Studied A Lot, Learned Little

When I was 13 or so, I had completely no idea what I should do in future. I doubt many know what they will become at that age, but for some reason it bothered me quite a lot, especially when I apparently was quite okay in almost everything but good at nothing. The school offered many optional courses and I went along, choosing a bit of everything. I was determined to find the one thing that was my talent. Something I was outstandingly good at.

Not surprisingly, I didn't. It was a naive belief, hoping that I would discover the "hidden potential" in myself and know instantly what path I should choose later in life. Anyway, I ended up taking up a lot of languages.

I'm fluent in Finnish, pretty good in English, passable at Swedish and Japanese (when talked, I'm a complete failure in reading and writing) and barely passable at French and Germany.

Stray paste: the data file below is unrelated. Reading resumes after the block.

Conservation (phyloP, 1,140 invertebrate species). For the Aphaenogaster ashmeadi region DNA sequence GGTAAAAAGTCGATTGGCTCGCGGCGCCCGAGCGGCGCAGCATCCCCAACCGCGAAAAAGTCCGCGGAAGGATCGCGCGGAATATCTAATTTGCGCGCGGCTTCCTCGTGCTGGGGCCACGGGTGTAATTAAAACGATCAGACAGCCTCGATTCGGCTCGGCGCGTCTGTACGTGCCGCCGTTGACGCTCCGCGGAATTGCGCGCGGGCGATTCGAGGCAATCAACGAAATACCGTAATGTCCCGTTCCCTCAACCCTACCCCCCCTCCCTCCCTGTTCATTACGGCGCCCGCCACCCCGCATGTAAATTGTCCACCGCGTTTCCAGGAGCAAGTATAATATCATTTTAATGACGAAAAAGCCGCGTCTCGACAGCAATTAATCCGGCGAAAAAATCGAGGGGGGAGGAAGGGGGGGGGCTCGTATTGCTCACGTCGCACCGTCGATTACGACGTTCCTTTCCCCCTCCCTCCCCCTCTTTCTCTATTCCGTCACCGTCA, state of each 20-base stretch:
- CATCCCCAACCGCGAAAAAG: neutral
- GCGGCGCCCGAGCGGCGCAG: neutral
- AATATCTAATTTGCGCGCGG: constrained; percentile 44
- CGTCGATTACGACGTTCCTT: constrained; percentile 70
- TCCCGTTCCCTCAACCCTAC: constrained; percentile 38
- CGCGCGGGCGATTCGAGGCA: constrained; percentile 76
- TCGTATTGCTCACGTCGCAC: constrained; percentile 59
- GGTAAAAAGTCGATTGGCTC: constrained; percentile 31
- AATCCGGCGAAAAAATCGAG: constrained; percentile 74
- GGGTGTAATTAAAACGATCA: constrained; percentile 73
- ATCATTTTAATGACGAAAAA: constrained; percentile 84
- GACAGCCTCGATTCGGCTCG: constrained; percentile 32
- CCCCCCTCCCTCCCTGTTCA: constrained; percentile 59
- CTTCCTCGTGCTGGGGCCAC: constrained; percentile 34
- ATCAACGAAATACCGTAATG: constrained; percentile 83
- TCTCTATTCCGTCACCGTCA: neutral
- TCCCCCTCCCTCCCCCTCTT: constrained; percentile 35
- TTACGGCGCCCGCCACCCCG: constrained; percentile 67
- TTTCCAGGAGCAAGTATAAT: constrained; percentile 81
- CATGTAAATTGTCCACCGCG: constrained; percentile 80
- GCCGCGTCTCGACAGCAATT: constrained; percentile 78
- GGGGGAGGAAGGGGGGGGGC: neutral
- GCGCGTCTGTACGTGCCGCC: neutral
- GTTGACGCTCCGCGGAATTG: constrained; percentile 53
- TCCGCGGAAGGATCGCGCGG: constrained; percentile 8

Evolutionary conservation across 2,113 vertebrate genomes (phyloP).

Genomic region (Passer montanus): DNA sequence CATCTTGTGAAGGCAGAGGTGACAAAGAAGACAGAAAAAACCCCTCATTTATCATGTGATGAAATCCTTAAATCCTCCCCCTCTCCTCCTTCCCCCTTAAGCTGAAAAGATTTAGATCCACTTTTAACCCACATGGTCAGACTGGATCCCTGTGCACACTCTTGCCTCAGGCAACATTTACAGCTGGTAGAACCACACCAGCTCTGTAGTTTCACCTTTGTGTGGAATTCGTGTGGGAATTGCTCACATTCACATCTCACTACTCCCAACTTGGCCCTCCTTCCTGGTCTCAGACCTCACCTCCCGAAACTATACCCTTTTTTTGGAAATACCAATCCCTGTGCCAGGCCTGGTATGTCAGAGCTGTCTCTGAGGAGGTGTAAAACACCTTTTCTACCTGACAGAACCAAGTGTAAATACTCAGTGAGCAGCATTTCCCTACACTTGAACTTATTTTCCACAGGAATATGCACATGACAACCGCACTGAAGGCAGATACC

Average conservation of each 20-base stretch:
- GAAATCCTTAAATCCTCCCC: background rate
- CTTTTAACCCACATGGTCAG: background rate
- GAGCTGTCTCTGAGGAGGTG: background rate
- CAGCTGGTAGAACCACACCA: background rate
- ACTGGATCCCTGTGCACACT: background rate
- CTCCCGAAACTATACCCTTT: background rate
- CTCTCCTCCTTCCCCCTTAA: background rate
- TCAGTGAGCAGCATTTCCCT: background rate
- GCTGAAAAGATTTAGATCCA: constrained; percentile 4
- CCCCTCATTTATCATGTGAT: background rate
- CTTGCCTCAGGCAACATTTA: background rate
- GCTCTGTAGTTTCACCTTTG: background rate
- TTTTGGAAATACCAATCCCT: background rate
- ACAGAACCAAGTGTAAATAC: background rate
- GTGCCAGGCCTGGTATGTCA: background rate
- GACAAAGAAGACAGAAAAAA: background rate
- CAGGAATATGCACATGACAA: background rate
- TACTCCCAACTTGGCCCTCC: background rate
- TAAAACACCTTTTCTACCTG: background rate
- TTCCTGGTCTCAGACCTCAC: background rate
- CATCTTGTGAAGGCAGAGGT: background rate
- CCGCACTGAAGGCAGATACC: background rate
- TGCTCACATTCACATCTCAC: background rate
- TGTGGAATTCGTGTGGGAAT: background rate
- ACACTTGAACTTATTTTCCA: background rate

Even if I never reached the communicational level in the latter ones, I don't regret trying to learn them. It fascinates me how differently people can think, and how many of the most self-evident things in my own language which I had never questioned could be completely illogical from another person's view point (classifying the world 'no' as a verb, for example).

I guess our native language forms a great part of how we see think, and thus how we see and understand the world. Knowing their language is essential when trying to really understand another person, and not only because of the translating issues.
Fearofsilence Fearofsilence
18-21, F
1 Response Aug 8, 2010

I feel the same way. You can learn so much from languages even if you never reach a high/fluent level. They really make you think about some of the strange aspects of your native language, like idioms.